Piers Morgan Denies Any Personal Involvement in Phone Hacking
As the CNN host gives evidence to the phone-hacking inquiry, it emerges that Rupert Murdoch may be summoned next year.
LONDON – Rupert Murdoch may be summoned to give evidence under oath to the Leveson Inquiry, it emerged Tuesday during Piers Morgan’s evidence session.
Morgan used his appearance at the Inquiry into press standards and practices to deny all personal involvement in phone-hacking, insisting that he did not know of any such practices going on at any of the newspapers he edited.
During a tense evidence session, in which Inquiry counsel Robert Jay came close to disparaging Morgan’s apparent ignorance of hacking, Jay unexpectedly disclosed that Murdoch was expected to give his own evidence later in the Inquiry.
Dismissing a comment from Morgan about an “impression” of what Rupert Murdoch thought of a news story, Jay said: “I can ask him [Murdoch] for his impression when we get there.”
The comment is the first disclosure that the News Corp. CEO will be expected to testify under oath.
Giving evidence by videolink from LA, the CNN host told the Judicial Inquiry into the press practices and standards that he had no personal involvement whatever in phone-hacking and he did not know that journalists who worked for him had used illegally accessed information including vehicle registration numbers and medical data.
Forty-five named journalists at the Daily Mirror have subsequently been found by a police investigation Operation Motorman to have accessed 681 such pieces of information.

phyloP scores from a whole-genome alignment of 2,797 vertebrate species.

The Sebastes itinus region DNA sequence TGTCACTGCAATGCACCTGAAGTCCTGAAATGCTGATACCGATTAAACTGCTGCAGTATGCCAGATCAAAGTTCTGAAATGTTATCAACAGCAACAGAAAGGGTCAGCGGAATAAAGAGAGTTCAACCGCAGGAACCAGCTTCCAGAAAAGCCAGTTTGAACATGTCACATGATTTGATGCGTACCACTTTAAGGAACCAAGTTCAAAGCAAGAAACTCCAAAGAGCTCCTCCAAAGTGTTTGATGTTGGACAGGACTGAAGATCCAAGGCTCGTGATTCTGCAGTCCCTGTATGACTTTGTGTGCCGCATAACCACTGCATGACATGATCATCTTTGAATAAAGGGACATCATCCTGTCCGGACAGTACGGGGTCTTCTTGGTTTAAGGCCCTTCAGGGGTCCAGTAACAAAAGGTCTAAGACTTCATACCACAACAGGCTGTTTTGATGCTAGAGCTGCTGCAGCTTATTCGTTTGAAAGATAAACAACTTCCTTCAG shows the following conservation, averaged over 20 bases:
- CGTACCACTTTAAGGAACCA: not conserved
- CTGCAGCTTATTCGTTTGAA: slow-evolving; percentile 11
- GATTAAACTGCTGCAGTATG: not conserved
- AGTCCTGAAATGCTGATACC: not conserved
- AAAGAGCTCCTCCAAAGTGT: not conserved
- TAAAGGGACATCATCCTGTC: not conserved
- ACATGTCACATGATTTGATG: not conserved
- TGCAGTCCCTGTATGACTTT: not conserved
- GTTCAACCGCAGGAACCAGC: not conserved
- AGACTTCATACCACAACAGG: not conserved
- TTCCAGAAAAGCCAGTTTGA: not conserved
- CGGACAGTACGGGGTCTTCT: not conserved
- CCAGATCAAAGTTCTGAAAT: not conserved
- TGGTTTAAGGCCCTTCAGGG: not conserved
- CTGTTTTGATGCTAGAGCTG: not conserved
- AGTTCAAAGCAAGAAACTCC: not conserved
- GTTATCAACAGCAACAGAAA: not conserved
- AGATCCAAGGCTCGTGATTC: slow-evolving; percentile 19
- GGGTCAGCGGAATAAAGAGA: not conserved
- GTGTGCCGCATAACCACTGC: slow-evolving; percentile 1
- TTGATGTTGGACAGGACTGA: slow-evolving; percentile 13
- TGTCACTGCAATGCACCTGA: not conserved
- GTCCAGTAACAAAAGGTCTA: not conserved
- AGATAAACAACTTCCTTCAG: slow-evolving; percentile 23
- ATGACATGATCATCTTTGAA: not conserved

“I would say average newspaper editor is aware of about 5% of what his journalists are up to at any given time.” Morgan told the Inquiry.
Asked further about the fact that he must have known about the wrongdoing, Morgan defended his record.
“I am not aware that any of those journalists were arrested, charged or convicted of anything.”
Giving evidence under oath in a somewhat testy questioning session Tuesday afternoon, Morgan dismissed multiple instances in his own diaries and in a variety of newspaper, radio and magazine interviews in which he appeared to have extensive personal knowledge of hacking, saying that he was “just passing on rumors” from London’s febrile rumor mill.
“My evidence is I have no reason or knowledge to believe it [phone-hacking] was going on,” Morgan told Inquiry Counsel Robert Jay, going on to insist that on that point he was “one hundred percent” certain.
At the end of his evidence session, given by video-link from LA, Morgan attempted to remonstrate with Lord Justice Leveson about the Inquiry process in which he was quizzed about suspect moments in his own career as detailed in his own biographies and interviews.
“This has gone just about how I thought it would have…I feel like a rock star having an album brought out of his worst ever hits,” he protested, telling Lord Justice Leveson he was “worried” about how newspapers were being portrayed by the Inquiry.
“I do think there has to be a better balance here, because a lot of the good things that papers were doing at the time haven’t even been talked about. I am very proud of things we did at the News of The World and The Mirror," he said.
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